The Trains

Alstom Coradia LINT 41

​The Alstom Coradia LINT 41 is a two-car articulated rail train built by Alstom. The acronym LINT is short for "Light Innovative Local Transport rail vehicle". These trains arrived in Ottawa in June 2013, and entered service on March 2, 2015, their entry retiring the original Bombardier Talent trains. OC Transpo operates 6 Alstom Coradia LINT trains on the Trillium Line. In regular service, 4 trains run concurrently along the line, with 2 trains kept as backups. The trains are stored and maintained at the Walkley Yard, just northeast of Greenboro Station.

The trains were acquired as part of a plan to expand and enhance service along the Trillium Line. After the inclusion of more passing tracks, higher frequency could be obtained on the line, with the addition of additional trains.

The Alstom Coradia LINT 41 trains are both more efficient in terms of fuel usage as they are with their lower emissions, and are more suited to the type of work associated with public transit, than their mainline predecessors. They operate on diesel fuel as the Trillium Line is not electrified. There are two 315-kilowatt electric motors (422 hp) that drive the train, which are powered by diesel generators.

The trains feature a total of 4 doors, 2 on each side, allowing quick boarding and entry. The doors are activated manually by a button mounted on the doors themselves, both on the inside and outside. The doors will then open and close automatically a short time after if the entrance-way is clear.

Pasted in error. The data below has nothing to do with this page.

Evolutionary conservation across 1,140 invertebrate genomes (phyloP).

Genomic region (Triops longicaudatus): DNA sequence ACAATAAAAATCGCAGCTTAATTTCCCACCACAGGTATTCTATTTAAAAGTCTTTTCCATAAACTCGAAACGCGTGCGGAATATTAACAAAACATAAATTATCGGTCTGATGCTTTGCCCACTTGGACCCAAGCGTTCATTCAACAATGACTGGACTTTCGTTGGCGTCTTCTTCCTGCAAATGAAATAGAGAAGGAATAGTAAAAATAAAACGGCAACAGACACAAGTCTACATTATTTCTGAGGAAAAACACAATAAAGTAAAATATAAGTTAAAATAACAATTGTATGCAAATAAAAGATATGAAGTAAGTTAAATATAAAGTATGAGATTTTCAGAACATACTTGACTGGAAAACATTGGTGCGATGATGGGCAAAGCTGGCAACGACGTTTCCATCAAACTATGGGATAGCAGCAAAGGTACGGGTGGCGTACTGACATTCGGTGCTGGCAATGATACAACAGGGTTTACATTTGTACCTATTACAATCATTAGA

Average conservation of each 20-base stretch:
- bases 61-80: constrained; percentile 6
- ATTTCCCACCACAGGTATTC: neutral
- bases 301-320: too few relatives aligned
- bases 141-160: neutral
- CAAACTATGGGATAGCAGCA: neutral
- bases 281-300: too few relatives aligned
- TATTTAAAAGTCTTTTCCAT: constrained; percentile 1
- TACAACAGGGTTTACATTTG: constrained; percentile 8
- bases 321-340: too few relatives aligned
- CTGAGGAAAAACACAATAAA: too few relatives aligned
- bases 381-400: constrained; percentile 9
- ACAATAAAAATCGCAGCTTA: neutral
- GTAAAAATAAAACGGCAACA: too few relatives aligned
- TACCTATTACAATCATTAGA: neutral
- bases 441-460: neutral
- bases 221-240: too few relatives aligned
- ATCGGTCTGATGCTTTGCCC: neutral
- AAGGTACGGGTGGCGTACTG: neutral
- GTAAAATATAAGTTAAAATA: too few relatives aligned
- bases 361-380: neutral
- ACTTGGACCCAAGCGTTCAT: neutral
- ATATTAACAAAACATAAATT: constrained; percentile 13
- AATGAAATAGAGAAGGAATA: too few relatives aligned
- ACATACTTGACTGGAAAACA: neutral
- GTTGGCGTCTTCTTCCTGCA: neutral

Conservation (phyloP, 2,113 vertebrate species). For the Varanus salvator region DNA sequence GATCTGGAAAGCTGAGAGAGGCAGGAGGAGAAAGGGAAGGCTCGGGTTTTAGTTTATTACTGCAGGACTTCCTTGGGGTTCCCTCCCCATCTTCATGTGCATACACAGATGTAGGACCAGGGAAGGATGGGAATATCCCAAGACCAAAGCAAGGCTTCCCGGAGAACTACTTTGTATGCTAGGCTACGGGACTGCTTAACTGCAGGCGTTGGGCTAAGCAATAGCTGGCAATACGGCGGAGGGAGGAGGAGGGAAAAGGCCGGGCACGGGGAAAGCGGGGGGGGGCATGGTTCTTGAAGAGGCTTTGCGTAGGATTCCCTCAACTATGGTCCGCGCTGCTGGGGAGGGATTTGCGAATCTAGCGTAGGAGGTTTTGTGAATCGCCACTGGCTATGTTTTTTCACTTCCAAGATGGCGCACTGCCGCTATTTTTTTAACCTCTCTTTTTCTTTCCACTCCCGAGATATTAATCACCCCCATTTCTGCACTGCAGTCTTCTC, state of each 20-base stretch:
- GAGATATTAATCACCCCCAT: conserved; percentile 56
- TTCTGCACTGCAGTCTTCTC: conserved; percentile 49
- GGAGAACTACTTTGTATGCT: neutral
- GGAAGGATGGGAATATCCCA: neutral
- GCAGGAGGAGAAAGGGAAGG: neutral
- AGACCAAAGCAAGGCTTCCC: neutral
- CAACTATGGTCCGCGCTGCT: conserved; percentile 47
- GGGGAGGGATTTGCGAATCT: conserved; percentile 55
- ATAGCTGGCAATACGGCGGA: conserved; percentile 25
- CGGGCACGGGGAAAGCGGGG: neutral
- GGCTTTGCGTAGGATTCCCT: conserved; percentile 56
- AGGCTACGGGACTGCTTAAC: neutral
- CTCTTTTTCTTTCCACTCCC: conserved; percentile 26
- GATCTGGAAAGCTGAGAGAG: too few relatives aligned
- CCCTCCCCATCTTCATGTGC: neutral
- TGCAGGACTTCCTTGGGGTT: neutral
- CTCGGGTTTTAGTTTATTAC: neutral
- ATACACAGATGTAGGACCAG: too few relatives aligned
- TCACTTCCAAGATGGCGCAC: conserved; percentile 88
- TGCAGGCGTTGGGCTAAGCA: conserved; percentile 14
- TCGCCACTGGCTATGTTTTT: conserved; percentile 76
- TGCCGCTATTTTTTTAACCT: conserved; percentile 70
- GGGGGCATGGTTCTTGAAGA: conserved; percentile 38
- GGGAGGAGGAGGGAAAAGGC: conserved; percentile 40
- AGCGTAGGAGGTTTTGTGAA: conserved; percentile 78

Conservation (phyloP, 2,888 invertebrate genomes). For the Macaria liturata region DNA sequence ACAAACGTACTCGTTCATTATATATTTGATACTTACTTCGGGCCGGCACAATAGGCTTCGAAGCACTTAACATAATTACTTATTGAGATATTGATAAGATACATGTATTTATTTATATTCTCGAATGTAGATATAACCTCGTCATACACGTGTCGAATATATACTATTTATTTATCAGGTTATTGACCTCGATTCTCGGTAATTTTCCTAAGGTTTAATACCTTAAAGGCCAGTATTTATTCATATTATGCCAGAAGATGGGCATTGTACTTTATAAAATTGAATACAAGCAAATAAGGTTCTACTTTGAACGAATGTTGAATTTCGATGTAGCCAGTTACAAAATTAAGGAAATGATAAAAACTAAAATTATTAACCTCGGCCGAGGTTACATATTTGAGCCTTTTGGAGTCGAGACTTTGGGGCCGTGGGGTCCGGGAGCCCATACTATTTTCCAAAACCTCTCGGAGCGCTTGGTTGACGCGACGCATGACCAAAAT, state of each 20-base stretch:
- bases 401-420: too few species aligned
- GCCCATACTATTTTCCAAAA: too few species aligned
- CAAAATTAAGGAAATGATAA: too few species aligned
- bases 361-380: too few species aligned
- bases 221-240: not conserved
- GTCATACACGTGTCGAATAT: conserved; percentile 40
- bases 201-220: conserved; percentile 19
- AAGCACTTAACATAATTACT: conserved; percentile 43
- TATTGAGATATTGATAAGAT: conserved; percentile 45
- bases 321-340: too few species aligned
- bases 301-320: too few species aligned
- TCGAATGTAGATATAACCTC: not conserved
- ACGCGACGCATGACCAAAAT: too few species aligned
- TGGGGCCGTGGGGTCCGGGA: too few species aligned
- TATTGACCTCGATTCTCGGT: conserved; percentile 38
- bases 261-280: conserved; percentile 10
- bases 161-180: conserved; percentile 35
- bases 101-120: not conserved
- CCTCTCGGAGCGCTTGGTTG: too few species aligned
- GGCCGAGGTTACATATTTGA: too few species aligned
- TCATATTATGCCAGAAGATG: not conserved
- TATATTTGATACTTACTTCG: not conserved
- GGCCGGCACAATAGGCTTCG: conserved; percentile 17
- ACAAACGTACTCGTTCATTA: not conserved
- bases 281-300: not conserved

Inside, the layout is spacious with large windows the entire length and a passenger capacity of 260. In the areas surrounding the doors, the floor is at platform level, while the ends and the middle of the train are reached by a couple steps (to allow space for the mechanical components underneath). The two cars are connected by means of an articulated joint and gangway, allowing free passage without doors from one car to another. In the summer, air conditioning is provided from vents in the ceiling, while in the colder winter months, heat is produced by baseboard heaters mounted along the length of the cars. The seating on the trains are blue cloth seats and are arranged such that half the seats are facing forward and the other half are facing backwards. The seating near the entrances are mounted against the windows, to allow extra space for passage and standies, as well as to accomodate wheelchairs, scooters or bicycles.

Automated voice messages and electronic displays mounted along the ceiling announce the next station and other important information.

Due to there being driver cabs at both ends, the trains will operate in the reverse direction once they reach the terminus of the line. As they are controlled by a single operator, that person will switch from one cab to another to restart the route in the opposite direction.

The trainsets being transported by ship (Photo Credit : Alstom Transport / Agathe Alcaras)
Two Alstom Coradia LINT 41s meet at Carleton Station
The doors are manually operated by pressing the button mounted in the middle of the doors from the inside or the outside.
The trains are low floor in the areas surrounding the doors but incorporate steps towards the middle and the ends, to allow room for the motors and equipment underneath.
The articulated section, joining both halves together.
The operator's cab
The fuel entry ports.
 

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Sunday, 16 December 2018